Visceral fat is the most infamous of all the fats because it is located near vital organs, such as the liver and intestines. It falls under metabol
Visceral fat is the most infamous of all the fats because it is located near vital organs, such as the liver and intestines. It falls under metabolic syndrome, a cluster of conditions that occur together, increasing your risk of heart disease, stroke and type 2 diabetes. Longevity therefore hinges on your efforts to keep visceral fat at bay.
If you are looking to lose visceral fat, eating a healthy, balanced diet is essential.
Some of this advice will seem obvious – eat plenty of fruit, veg and whole grains and shun sugary items, such as sweets.
Some dietary decisions are less clear-cut, however, and seemingly healthy items can pose hidden health risks.
Fruit juice, for example, is a sugary beverage in disguise.
READ MORE: How to get rid of visceral fat: Six major changes to make to help you burn the belly fat
Fructose, a type of simple sugar, can drive insulin resistance and promote belly fat gain, research shows.
What’s more, it’s another source of liquid calories that’s easy to consume too much of, yet still fails to satisfy your appetite in the same way as solid food, one study points out.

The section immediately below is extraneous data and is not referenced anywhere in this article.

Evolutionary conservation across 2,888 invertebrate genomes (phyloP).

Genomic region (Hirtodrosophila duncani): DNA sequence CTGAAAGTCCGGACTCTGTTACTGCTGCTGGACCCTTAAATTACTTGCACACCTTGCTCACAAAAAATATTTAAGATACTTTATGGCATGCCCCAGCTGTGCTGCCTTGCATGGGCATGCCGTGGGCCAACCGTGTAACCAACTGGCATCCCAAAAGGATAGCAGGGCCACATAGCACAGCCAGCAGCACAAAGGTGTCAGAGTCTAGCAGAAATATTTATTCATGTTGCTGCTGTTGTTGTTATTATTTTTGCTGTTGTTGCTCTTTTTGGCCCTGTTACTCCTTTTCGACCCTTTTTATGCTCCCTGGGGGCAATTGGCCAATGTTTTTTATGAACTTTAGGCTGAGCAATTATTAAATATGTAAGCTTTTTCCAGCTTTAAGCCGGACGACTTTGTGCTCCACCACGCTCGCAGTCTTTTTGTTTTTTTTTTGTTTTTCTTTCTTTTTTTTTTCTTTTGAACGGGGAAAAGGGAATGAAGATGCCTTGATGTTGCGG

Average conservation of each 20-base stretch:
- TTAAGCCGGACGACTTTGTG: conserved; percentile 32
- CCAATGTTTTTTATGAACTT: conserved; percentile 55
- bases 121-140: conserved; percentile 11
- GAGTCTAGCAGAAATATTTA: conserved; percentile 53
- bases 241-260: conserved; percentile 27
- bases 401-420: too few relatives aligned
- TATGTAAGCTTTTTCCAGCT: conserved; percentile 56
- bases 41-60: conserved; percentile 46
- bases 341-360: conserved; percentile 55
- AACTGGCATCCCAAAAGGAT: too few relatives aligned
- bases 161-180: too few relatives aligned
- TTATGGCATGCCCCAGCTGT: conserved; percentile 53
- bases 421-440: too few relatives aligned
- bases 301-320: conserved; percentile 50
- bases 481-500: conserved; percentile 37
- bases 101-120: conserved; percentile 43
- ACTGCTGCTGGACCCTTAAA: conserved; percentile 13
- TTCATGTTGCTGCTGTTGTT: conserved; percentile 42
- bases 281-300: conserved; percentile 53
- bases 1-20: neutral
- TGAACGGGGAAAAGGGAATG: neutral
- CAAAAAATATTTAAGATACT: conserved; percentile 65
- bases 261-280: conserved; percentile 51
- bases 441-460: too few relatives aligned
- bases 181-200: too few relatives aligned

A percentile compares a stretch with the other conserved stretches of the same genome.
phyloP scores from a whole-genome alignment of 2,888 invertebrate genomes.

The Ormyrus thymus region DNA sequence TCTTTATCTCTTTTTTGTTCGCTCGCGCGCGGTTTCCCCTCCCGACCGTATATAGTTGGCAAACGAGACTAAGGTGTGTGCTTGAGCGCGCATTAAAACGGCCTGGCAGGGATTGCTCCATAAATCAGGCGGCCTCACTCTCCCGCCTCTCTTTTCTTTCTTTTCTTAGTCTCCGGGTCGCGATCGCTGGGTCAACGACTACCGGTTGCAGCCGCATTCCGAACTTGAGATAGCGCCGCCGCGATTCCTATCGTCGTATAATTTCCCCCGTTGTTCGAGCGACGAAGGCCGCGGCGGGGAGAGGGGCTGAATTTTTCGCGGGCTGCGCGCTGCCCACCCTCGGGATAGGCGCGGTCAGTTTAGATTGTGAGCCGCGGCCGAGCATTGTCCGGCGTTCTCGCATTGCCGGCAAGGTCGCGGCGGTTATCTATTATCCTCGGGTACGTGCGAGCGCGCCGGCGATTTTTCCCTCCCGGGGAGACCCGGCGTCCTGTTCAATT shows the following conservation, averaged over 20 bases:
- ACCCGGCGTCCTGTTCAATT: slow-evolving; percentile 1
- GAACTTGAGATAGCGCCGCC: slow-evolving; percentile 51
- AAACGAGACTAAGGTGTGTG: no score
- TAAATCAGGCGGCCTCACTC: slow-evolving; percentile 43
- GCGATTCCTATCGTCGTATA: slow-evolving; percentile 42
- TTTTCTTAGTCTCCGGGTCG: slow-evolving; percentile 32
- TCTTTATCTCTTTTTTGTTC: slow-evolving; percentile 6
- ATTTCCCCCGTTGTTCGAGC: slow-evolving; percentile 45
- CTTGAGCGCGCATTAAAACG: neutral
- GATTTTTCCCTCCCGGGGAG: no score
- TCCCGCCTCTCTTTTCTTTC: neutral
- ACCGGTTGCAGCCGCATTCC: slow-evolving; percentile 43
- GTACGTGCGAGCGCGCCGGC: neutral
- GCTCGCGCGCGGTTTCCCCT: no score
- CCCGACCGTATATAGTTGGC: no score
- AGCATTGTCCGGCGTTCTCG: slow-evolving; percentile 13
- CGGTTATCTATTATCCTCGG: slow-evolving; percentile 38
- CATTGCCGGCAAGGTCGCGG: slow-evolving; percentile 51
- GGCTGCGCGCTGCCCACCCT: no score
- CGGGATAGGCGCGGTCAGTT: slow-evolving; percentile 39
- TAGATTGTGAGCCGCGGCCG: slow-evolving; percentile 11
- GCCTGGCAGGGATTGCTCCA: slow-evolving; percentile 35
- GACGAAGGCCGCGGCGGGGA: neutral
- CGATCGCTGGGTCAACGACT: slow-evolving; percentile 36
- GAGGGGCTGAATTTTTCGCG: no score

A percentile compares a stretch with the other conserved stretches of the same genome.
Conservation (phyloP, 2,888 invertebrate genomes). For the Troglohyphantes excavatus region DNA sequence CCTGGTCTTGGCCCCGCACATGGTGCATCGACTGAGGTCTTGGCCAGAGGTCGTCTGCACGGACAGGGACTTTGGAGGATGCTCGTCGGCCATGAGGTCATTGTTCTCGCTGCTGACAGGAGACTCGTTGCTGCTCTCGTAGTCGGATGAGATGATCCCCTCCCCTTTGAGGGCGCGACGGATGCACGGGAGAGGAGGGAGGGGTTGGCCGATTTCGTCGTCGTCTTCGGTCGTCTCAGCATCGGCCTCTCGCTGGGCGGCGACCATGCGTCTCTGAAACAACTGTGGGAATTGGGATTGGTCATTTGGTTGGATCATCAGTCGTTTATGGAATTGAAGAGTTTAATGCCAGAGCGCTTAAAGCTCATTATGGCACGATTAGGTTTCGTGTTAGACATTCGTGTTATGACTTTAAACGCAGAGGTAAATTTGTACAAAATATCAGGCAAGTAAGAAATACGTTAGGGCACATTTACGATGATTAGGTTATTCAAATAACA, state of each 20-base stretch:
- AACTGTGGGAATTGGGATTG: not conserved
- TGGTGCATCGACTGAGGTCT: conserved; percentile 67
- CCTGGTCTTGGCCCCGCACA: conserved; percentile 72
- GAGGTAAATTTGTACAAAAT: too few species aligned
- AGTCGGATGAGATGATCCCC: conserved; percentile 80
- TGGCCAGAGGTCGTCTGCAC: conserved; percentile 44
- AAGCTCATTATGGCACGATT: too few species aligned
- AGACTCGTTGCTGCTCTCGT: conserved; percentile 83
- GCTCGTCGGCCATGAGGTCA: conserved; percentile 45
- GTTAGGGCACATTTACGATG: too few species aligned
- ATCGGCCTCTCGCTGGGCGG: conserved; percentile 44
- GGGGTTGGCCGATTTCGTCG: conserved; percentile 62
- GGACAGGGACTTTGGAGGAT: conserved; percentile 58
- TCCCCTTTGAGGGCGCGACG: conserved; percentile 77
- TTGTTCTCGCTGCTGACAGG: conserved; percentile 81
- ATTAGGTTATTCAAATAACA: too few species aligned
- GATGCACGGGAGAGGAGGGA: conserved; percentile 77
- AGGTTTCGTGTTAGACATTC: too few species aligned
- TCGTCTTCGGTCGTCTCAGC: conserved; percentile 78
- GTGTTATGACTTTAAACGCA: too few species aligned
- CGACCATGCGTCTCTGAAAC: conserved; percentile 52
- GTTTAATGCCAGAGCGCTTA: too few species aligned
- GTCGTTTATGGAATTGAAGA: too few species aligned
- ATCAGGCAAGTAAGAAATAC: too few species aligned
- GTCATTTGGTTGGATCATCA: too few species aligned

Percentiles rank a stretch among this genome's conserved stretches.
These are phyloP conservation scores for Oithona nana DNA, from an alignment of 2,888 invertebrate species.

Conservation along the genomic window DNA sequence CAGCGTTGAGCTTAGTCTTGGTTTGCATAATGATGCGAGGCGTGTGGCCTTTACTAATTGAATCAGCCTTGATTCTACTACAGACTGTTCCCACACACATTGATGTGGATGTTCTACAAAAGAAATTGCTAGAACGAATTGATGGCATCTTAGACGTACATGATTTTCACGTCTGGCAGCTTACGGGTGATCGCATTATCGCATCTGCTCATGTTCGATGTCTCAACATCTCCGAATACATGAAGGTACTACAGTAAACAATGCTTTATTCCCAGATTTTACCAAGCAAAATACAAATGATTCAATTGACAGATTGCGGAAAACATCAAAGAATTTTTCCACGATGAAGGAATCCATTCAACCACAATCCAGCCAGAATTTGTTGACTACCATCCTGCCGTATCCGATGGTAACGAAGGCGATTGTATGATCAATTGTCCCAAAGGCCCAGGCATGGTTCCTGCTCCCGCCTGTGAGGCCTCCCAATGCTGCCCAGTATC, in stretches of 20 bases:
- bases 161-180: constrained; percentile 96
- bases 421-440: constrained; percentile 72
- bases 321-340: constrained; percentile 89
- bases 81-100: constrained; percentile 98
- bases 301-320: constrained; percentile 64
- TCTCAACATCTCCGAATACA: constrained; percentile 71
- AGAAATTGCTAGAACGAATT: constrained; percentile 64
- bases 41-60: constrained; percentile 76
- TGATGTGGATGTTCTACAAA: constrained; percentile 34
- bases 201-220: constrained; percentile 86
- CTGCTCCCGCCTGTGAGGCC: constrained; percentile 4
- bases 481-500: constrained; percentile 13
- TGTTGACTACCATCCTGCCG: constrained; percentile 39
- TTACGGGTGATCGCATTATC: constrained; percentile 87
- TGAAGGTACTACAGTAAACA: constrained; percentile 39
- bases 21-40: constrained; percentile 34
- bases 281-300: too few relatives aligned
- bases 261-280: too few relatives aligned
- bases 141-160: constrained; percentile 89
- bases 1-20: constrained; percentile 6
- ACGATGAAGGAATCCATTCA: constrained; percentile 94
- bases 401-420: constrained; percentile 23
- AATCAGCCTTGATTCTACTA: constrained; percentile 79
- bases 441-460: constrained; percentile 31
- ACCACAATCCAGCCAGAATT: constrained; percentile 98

Healthy drink swaps
To curb visceral fat, you should swap out fruit juice for vegetable juice.
Although fruit juice has been linked to weight gain, drinking vegetable juice may have the opposite effect, research shows.
“Spot exercises, such as sit-ups, can tighten abdominal muscles but won’t get at visceral fat,” according to Harvard Health.
Exercise can also help keep fat from coming back.
In a study at the University of Alabama, Birmingham, dieting women lost an average of 24 pounds and reduced both visceral and subcutaneous fat (the fat you can pinch), with or without aerobic or strength-training exercise.
In the following year, those who maintained their exercise programs — a modest 40 minutes twice a week — maintained their visceral fat loss, while those who didn’t exercise or abandoned their programs showed a 33 percent average increase in visceral fat.